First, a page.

So, turn on the channels … cable TV, MTV, sitcoms, websites, social media, and news stories. What do you expect to happen to tweens as they grow into teen girls in a hyper media culture so greatly concerned about body image and feelings of inferiority if not a Barbie doll or Disney princess? Is their confidence and strength to be found in this filtered imagery of vain girly-girl culture based on physical objectives on a conveyor belt to early sexualization? Is their potential to be determined by a full face of make-up or belly-piercings to get more LIKES from a virtual stranger mob?

Teens in Transition

Teens only have 6 short hormonal years of maturation to transition from total family dependence to independence as a young adult to live independently. Their adolescent brain hasn’t yet developed the prefrontal cortex for logical, deductive judgement skills until their mid-twenties.

They need the experience of being a teenager with personal opportunities to be exploratory on their terms and working together with other unique selves with mutual respect. They really do not need pressure to play the consumer role, the sexual role or competitive cosmetic and fashion world as promoted by media influencers or companies for profits. They need to establish a value system to carry forward to their own families as mothers.

How sad to say there are too many examples of increased teens’ risk for social and behavioral problems, school adjustment issues, teen pregnancy, smoking, and drug and alcohol abuse.

Where can they turn to for unconditional love?

How Matriarchs Can Help

As a society, we must all do better for our teenage daughters and granddaughters on their journey to womanhood. Sometimes parents can be busy making a living, but grandmas may have available free time. Grandmothers are a little bit parent, a little bit teacher and a big bit best friend.

We can sit down with a cup of tea and homemade cookies and ask about teens’ favorite things about growing up so far and not so favorite things. Their anecdotes can be countered with our own stories of overcoming challenges in an old-fashioned way that worked. Angst can be comforted with “this too will pass” because we were able to solve temporary problems in our youth as well.

As older women we can show the precious value of our relative time and how we spent it wisely to our benefits, including mistakes and remedies. We can do a quick outline of our timeline and how it evolved with events that really mattered and those that didn’t.

Along the way, the progression of time in understandable elements can be discussed … how Yesterday relates to Today and sets up Tomorrow. The conversation could turn to how to make a good decision, how habits are formed and how to make make smart choices to avoid making mistakes that can derail a lifetime of possibilities.

Our long lives definitely can provide a unique perspective to encourage teen girls to stand tall, strong and proud of who they are, more aligned with the universe than social media.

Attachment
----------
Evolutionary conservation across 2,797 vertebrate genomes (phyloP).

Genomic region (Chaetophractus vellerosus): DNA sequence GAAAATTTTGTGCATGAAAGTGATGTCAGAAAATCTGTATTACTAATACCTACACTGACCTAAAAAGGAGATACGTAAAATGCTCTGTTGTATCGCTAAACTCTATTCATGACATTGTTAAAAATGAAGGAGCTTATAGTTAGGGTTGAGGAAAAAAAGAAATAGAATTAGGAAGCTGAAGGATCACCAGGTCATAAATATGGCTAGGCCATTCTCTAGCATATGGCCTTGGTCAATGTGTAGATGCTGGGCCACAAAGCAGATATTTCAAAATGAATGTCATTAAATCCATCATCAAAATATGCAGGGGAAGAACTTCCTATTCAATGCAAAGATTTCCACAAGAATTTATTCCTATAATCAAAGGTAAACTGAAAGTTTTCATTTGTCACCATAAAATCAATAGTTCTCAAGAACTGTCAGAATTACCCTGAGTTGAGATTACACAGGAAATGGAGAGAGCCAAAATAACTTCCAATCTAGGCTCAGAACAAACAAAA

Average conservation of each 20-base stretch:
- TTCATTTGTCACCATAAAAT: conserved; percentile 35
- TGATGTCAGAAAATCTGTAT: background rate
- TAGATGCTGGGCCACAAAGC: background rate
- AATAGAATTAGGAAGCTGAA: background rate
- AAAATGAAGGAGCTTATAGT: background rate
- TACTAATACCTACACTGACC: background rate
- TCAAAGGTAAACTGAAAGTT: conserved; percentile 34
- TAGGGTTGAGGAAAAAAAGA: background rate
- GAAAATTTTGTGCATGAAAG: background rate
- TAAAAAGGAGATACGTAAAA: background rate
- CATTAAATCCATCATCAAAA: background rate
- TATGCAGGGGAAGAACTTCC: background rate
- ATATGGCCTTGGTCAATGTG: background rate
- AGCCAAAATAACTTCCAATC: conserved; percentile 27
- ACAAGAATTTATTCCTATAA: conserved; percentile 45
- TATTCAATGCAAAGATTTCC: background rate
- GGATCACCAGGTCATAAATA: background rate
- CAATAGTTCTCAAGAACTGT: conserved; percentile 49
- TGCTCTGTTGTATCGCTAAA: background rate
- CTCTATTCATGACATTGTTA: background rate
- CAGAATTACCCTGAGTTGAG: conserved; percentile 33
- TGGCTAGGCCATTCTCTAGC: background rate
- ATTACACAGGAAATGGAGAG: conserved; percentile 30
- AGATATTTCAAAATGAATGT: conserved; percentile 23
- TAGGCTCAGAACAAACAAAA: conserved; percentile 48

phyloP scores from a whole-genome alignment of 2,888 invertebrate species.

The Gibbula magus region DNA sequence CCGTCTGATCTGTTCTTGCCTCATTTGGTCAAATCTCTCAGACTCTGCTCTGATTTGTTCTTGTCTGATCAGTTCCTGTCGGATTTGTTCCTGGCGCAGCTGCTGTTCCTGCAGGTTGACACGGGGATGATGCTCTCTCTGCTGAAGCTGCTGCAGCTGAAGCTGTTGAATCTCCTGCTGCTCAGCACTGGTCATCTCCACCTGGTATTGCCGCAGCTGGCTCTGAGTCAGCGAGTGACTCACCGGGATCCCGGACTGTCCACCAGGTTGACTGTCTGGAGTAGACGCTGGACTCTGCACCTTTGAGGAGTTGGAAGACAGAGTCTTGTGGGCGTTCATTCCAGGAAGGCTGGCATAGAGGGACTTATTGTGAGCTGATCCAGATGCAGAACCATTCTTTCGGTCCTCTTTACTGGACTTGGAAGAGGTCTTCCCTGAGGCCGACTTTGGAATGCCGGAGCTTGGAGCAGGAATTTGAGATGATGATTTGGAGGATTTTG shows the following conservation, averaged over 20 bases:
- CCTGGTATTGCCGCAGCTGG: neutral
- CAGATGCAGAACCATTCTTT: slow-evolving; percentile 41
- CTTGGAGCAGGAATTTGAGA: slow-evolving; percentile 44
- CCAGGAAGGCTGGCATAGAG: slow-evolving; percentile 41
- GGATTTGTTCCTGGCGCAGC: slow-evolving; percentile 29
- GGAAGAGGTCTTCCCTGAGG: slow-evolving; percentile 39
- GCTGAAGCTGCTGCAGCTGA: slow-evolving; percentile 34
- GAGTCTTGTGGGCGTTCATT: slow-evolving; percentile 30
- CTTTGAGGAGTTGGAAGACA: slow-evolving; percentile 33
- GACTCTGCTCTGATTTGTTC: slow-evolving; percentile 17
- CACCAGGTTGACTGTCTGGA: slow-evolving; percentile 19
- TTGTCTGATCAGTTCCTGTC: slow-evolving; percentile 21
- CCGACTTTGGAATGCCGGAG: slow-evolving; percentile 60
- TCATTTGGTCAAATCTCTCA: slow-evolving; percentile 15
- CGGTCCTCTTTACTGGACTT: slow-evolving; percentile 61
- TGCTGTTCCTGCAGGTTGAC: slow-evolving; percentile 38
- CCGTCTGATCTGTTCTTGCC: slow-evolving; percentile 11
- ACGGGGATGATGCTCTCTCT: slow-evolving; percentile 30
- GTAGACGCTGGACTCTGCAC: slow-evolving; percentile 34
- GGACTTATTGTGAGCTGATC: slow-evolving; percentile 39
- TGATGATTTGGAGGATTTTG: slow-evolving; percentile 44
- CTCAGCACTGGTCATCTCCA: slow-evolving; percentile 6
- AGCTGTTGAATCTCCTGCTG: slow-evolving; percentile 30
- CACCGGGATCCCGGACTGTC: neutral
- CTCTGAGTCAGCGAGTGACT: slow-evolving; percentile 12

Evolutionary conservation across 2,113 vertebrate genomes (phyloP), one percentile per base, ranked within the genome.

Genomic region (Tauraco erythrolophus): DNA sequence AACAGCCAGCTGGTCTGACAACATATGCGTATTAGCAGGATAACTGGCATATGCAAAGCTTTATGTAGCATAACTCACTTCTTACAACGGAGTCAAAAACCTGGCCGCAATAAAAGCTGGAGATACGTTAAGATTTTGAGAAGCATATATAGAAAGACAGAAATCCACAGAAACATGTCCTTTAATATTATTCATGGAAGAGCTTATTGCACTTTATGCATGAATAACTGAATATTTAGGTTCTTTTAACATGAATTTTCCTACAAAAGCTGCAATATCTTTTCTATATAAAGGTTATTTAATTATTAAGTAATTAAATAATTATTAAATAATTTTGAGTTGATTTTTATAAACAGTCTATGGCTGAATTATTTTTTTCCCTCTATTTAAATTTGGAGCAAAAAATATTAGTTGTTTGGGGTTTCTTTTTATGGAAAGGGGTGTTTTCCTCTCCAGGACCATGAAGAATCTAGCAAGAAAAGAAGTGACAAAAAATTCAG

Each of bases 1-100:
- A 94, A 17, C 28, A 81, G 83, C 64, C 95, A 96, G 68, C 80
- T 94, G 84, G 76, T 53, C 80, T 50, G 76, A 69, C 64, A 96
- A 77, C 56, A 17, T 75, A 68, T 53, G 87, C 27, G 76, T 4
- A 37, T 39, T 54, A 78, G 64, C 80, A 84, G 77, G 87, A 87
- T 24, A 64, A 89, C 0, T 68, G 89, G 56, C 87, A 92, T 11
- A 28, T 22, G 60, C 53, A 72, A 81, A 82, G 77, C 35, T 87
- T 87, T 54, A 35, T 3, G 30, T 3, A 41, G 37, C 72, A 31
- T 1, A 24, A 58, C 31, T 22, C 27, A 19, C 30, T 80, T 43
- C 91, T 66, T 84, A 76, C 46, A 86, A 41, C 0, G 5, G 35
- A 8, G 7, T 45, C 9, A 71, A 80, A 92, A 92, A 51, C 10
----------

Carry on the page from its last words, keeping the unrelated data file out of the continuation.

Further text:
Perhaps, some may say that matriarchs are women who have stopped trying to meet social expectations of what a woman is supposed to look and act like. Others understand that this is what femininity really looks like when much of the cultural artifice is stripped away to the pure soul of unselfishness beneath.

Perhaps that is their greatest power of truth to share with their teenage granddaughters.

It’s always definitely worthwhile to talk with a grandmother … whenever if possible.

Annemarie Berukoff

Excerpt: ”You know how all the great myths about superheroes are about their journeys to overcome problems and teach us morals between right and wrong.

Today the real tragedy with young people is how to overcome the huge problems created by a Giant Media Monster; like a Medusa manipulator using her vast army of words and images to twist, seduce and undermine the ability of people to think critically and freely. It’s like a vast army of fake selfies attacking what’s good and normal.

The great personal tragedy is made worse because most young people do not use their real characters to take offensive action but rather create their own fake Selfies to closely reflect what the Media Monster promotes. These are soldiers on the same side with the same goals which means the Monster wins every time. Like I said before, the Monster has no regret for what it is doing; it will never apologize as long as you keep liking her artificial ugliness again and again.”

Teen Girl Faces Time in the Sand: Social Media Struggles, Regrets and Survival with Superpower Tool

Kindle edition: https://www.amzn.com/B08117R369


About the author

Annemarie Berukoff

Experience begets Wisdom as teacher / author 4 e-books / social activist re education, family, social media, ecology, and changing cultural values. Big Picture Lessons are best ways to learn. HelpfulMindstreamforChanges.com